However, there remains a need to accelerate displacement of petrol and diesel vehicles before the 2030 and 2035 phase out dates. As such vehicles have a lifespan of between 11-14 years, those sold just prior to phase out in 2030 will continue to emit into the 2040s. By mandating manufacturers to sell an increasing proportion of ZEVs as a percentage of their overall sales each year until phase out, a strong and ambitious ZEV mandate must be implemented from January 2024 to ensure that phase out accelerates leading up to the deadlines.  

 

We note that the ZEV mandate is the single policy tool which if implemented correctly will deliver the highest carbon savings through the Government’s Carbon Budget Delivery Plan. It is paramount that the mandate is therefore implemented from January as proposed without further watering down of the mandate’s mechanisms.

 

Energy UK also urge Government to clarify their definition of what ‘significant zero emission capability’ includes as soon as possible to increase manufacturer certainty on the types of hybrid vehicles that can be sold between 2030 and 2035. This is especially important to clarify as studies suggest that PHEVs emit CO2 emissions at much higher levels than commercially suggested.  

 

10. How is the Government helping to ensure that EVs are affordable and accessible for consumers, and are these approaches fit for purpose? 

 

Though the UK’s second-hand EV market is showing impressive progress, it is vital that it develops much further prior to the 2030 and 2035 phase out dates to ensure the transition to EVs is affordable and accessible for consumers.  

 

The Green Alliance report, Locked Out, notes that low-middle income (LMI) households are far more likely to purchase used vehicles, spending twice as much purchasing or leasing used cars than new models. To ensure that LMI households, who represent 30% of the adult population, are not locked out of the transition by having to purchase more expensive to run and polluting cars, Government must better stimulate the used car market in the UK. Implementation of a strong and ambitious ZEV Mandate from January 2024 will help achieve this.

 

24. In terms of charging infrastructure, are there unique barriers facing consumers in areas of low affluence and/or multi-occupancy buildings, such as shared housing or high-rise flats? Do you consider public EV charging points to be accessible and equitable compared to home-charging points? What can be done to improve accessibility and equitability? 

 

Just under a quarter of UK households do not have access to off-street parking and will therefore need to rely on more costly public charging infrastructure to charge their EVs. This disparity is further exacerbated for those in multi-occupancy buildings and along income lines, with high-income households being 50% more likely to have a garage or off-street parking than lower income household. Energy UK therefore urge Government to equalise the disparity in VAT rates for a fair transition, as also recommended in the Rt. Hon Chris Skidmore’s Net Zero Review and by the campaign group FairCharge which is backed by cross-party support across Parliament. The 20% VAT rate on electricity use at public chargepoints should be decreased to the 5% rate for private chargepoints.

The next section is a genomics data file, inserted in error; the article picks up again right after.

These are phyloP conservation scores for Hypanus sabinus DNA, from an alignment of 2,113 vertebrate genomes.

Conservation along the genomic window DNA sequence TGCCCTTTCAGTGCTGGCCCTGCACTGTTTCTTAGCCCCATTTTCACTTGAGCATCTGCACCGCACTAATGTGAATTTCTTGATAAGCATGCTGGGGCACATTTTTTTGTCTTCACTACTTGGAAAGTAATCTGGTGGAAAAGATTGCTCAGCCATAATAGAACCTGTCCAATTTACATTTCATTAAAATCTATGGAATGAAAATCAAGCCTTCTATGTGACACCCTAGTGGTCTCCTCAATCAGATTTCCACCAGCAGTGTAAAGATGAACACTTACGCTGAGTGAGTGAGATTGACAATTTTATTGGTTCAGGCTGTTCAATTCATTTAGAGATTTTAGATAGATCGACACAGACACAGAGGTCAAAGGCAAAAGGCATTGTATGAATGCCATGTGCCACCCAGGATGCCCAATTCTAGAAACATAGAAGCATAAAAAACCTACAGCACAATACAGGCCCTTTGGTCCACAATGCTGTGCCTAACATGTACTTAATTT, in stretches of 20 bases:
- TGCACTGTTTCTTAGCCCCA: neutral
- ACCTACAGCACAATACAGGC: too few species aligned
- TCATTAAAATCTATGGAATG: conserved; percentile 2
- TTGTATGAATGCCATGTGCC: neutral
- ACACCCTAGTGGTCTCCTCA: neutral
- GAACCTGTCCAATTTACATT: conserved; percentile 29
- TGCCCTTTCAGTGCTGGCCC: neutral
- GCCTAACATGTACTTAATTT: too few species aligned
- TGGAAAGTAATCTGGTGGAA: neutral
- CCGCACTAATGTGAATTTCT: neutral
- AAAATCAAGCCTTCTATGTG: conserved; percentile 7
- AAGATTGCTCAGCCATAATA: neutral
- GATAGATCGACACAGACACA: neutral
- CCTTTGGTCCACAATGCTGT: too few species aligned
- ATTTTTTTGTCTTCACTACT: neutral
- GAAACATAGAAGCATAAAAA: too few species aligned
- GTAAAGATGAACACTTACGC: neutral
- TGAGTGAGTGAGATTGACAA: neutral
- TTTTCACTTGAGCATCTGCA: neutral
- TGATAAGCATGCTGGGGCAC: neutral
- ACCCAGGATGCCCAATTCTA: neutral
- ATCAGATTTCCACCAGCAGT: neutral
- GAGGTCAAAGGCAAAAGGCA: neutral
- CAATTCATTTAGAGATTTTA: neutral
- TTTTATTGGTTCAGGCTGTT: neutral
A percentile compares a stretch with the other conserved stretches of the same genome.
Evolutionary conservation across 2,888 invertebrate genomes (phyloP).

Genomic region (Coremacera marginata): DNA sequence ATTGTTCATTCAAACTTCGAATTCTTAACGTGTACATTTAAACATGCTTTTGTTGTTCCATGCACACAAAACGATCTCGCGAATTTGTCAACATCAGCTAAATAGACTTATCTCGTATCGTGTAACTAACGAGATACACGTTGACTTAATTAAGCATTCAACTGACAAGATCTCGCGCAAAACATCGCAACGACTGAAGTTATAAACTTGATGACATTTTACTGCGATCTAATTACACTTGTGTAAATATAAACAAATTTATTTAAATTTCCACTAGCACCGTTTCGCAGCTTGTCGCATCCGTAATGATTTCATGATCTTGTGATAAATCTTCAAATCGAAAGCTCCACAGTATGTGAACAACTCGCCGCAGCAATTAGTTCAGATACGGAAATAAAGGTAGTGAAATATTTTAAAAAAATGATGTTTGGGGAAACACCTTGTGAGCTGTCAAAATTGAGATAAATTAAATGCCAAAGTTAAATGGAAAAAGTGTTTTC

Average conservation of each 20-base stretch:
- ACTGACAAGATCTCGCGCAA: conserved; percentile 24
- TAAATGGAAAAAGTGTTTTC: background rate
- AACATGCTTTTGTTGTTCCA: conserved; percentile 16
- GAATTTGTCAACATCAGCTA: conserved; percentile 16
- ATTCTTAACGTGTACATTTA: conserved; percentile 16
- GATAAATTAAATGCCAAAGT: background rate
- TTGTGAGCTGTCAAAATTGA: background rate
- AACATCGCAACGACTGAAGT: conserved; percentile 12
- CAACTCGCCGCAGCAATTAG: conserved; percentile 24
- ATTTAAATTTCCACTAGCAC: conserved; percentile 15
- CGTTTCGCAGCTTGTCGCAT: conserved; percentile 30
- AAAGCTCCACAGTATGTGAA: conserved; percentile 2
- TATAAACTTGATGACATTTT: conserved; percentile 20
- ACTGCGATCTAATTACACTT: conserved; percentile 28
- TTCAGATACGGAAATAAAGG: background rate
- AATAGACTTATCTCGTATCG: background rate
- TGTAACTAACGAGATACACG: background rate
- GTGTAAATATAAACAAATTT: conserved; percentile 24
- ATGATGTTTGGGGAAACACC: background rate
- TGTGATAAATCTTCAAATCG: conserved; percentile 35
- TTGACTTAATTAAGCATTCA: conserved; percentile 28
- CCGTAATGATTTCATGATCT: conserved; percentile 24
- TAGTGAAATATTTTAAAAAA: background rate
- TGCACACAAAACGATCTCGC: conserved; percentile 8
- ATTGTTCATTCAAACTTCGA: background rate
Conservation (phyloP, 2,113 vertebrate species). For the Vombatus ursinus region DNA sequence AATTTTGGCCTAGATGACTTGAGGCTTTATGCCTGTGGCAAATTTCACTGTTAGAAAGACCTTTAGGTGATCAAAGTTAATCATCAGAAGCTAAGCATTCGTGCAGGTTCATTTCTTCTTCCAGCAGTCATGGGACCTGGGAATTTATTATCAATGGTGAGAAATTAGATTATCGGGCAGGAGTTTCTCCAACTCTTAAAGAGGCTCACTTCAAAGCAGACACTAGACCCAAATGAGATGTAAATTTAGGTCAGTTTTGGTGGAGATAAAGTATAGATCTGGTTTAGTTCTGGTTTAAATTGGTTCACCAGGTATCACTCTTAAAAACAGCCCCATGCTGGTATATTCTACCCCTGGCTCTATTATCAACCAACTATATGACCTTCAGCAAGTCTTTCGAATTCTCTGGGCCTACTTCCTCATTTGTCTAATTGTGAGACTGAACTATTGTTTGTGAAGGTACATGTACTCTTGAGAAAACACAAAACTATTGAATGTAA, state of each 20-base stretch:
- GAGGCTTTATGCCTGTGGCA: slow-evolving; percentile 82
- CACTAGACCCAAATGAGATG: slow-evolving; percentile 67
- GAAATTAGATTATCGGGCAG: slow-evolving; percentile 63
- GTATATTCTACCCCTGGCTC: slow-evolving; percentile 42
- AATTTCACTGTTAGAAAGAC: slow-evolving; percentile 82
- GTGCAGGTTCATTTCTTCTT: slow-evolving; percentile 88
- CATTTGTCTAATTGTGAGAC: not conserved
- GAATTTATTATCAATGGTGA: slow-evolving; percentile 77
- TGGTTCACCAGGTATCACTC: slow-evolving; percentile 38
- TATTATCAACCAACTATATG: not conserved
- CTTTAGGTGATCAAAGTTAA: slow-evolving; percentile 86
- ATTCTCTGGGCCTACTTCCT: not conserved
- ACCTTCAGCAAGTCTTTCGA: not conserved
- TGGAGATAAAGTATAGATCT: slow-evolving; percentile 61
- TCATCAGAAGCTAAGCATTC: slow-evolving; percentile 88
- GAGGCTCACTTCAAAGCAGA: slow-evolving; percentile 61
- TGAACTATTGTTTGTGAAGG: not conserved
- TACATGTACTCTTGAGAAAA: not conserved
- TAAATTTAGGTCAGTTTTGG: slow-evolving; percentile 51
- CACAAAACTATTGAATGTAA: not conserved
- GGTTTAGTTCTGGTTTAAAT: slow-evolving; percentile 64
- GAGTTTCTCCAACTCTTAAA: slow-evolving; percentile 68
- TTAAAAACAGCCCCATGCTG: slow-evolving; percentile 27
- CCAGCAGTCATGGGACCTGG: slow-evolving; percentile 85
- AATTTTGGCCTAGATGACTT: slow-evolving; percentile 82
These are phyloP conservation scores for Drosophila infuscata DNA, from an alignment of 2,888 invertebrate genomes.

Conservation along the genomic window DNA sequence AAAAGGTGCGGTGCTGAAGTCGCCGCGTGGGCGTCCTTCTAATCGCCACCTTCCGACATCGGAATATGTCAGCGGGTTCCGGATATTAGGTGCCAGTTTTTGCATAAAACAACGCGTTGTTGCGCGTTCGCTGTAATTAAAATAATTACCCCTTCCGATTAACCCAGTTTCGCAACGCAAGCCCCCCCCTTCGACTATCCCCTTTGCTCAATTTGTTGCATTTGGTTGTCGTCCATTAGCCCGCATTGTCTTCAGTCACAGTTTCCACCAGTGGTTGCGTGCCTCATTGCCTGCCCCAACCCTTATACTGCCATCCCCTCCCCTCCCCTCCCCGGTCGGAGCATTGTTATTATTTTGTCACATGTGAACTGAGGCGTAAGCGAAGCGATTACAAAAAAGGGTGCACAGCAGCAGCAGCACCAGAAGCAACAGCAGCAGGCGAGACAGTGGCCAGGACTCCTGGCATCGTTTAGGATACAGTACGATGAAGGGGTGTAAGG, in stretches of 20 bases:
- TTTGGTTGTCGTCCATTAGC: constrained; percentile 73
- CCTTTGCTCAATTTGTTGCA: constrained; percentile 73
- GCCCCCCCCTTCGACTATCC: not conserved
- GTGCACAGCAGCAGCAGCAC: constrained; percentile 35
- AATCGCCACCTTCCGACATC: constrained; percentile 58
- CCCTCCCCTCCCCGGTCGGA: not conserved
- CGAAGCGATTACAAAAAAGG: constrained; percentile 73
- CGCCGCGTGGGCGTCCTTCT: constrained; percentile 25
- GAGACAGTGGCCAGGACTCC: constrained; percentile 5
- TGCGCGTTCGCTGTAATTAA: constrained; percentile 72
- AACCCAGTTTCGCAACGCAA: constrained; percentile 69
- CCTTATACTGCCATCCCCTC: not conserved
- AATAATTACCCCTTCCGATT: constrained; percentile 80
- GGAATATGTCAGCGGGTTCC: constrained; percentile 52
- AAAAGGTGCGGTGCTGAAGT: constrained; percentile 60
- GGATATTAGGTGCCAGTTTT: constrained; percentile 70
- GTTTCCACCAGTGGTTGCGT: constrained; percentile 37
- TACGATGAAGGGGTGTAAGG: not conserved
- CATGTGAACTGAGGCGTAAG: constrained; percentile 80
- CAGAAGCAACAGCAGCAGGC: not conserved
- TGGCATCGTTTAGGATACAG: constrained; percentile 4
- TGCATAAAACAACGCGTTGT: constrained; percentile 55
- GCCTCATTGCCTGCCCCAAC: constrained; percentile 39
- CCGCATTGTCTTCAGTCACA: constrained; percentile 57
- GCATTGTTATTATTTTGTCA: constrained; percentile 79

Several local authority schemes from the Department for Transport are helping councils to deliver public charging infrastructure across communities. In particular, the launch of the Local Electric Vehicle Infrastructure (LEVI) Fund this year, building on the On-Street Residential Charging Scheme, will provide welcome funding to local authorities across England to plan and deliver on street charging infrastructure. We consider that, building on the progress made through these schemes, there may be a benefit to targeting further support towards areas where there is less of a natural commercial incentive to install charging infrastructure, and where the transition to EVs may progress more slowly.

 

Finally, we recommend that Government adapt the Renewable Transport Fuels Obligation to include all forms of renewable energy, including renewable electricity use in transport, alongside biofuels and hydrogen. Under such an energy obligation, the generation of credits for electricity forms a market-based mechanism which improves the investment case for charge points with a sustainable revenue stream landing directly with chargepoint operators (CPOs) themselves. With improved business cases for CPOs, Government can leave the market to deliver charging infrastructure in areas where support is not needed, and instead concentrate funding in areas which are not seeing profitable levels of infrastructure or where support is needed for the cost of connections.

 

29. What are the challenges or concerns around grid capacity in relation to significantly increased EV adoption?  

 

Both National Grid and the Electricity System Operator (ESO) have frequently noted that the grid will be able to manage the significant uptake in EVs expected.